Our Teach Believe Inspire Award winner for June is Linda Arms, an advocate for brain health for the past nine years. Arms has created a website, The Brain Fairy, that is a resource for TBI survivors and their families/caregivers. We applaud her for all she has done for the traumatic brain injury community and are pleased to bring you more insight into her story.
‘A Balancing Game’
Q: You have said that after your accident it became difficult to think clearly and keep thoughts in your head. Did it become easier over time naturally, or did you have to consciously work at the process?
A: I think it became easier over time, both naturally and as a result of working on it with prescribed therapies or me pushing myself to do things on my own. It has been a very slow, gradual process. It’s been nine and a half years and I’m still seeing improvements.
At first, it was all I could do to deal with just the very simple tasks of living such as getting up, getting dressed, eating and having some interaction with family members and medical providers. Everything I did was slow, methodical action which required me to focus on my movements and the process I needed to follow. Most things were no longer automatic.
I needed a very quiet environment and I needed to be well-rested when I did have interactions with people or when I did something that required some thought. I made lots of notes to help me keep on track when I did need to think about something. I made notes before I made a phone call to make an appointment with the doctor. It seems like a simple thing, but if the call did not go as I rehearsed, I couldn’t think about what needed to be said or questions I needed to ask. I would tell the person on the other end that I would have to call back.
The easiest thing would have been for me to sit back and let the world go by and not try. That’s not me. Even though it was very, very difficult I kept pushing myself but knew when I needed to step back and rest.
Q: Did you go through speech therapy after your accident? How did you overcome the frustration of not being able to communicate like you once had?
A: I did not have speech therapy after the accident. I could speak, but a lot of my vocabulary was gone. I spoke very simply and very slowly. As time went along, I slowly started remembering the bigger words. When I did, I had to concentrate on pronouncing them correctly. Even now I remember words I haven’t used for a long time, and it’s kind of exciting that I still keep expanding my vocabulary.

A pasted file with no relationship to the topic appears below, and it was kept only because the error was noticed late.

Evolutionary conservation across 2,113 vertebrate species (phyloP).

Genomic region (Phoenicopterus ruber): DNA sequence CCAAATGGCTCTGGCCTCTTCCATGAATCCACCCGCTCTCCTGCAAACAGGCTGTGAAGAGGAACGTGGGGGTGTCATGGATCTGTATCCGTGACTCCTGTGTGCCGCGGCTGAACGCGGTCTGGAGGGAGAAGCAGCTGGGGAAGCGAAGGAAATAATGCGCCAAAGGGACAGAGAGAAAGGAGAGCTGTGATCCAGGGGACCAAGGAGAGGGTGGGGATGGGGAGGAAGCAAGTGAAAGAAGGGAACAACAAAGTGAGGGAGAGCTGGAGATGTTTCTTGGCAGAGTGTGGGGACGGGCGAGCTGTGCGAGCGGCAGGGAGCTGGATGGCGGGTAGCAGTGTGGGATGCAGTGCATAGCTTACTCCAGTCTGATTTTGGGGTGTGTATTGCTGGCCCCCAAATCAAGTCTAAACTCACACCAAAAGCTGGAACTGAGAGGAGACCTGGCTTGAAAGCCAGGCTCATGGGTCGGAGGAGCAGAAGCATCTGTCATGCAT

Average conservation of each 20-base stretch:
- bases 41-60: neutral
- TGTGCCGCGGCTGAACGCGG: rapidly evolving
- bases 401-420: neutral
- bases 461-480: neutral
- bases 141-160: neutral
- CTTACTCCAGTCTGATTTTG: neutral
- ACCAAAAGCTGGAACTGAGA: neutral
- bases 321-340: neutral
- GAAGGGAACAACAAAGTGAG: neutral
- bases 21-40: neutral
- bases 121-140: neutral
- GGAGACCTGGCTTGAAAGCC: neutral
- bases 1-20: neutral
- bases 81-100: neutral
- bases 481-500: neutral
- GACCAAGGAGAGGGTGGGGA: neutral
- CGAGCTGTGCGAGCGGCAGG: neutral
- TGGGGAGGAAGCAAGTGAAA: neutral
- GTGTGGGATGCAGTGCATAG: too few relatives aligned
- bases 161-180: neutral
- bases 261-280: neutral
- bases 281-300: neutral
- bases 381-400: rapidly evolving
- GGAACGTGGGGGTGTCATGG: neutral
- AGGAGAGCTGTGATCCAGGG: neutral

Q: Explain the nickname Mina Kitty. Is it a source of comfort when you hear it or more of just a lighthearted way to deal with your injury?
A: My middle name is Wilhelmine, named after my German grandmother. Before the accident, my husband would sometimes use the nickname of Willy. Somehow that seems to denote a strong person. After the accident I was no longer Willy. I was not the same person. I was weak and always tired spending most of my days at home.
A few months after my accident, I told my husband I felt like a house cat. I’d get up in the morning and slowly move about the house. I’d often lay down or nap several times throughout the day, usually finding a spot other than the bed so I wouldn’t spend all my time in bed. I’d sleep on a couch, a recliner or sometimes even on a thick rug in the basement where the sun shines in.
And so I became Mina Kitty – a new nickname more appropriate for the way I lived. I think I preferred this name because it was a more lighthearted way of dealing with my injury.
Q: Was there information you wish you would have had in the first year after your accident that would have helped you understand your condition better?
A: It would have been nice to see more on the web that was readily available and easy for someone with a brain injury to comprehend and to view with visual processing problems. I did have a very good neuropsychologist who, along with his occupational therapist, did an excellent job explaining my condition and the challenges I was facing. Unfortunately, I was able to work with them for only a few months because my insurance did not cover their services.
Q: Are you surprised that after your injury in 2006 there was still so little information easily accessible about TBI?
A: I can’t say I was surprised that so little information was available in 2006. I didn’t have any real expectations of what should be available, and I certainly did not “get it” when I heard about others with brain injuries having long-term problems. I have a friend who had a TBI several years before I did and, before my own accident, I can’t say I was sympathetic to the problems that my friend was relating to me. I just didn’t understand how her problems could exist after several years. I definitely understand now that I’ve gone through the experience myself.
Q: Why did you decide to create the Brain Fairy website? Can you explain who it aims to serve?
A: After my TBI, I was in disbelief about how little information and resources were available to me. I know I kept thinking “something has to be done” to help people like me. I hoped to establish some kind of organization along with help from others but that goal was not possible to accomplish for a variety of reasons.
Three years ago, I decided to attempt to create a website. This was a big challenge. I needed to acquire a domain name, figure out where to host it and how to build it with the tools provided by the hosting service. My background is in IT, but it was nearly 6 years since I worked in the field because of my TBI. My cognitive skills were better but still not anywhere near what they used to be. For many months I researched and made notes and slowly started putting the pieces together. Then I started writing some very short posts not really expecting anyone to pay much attention.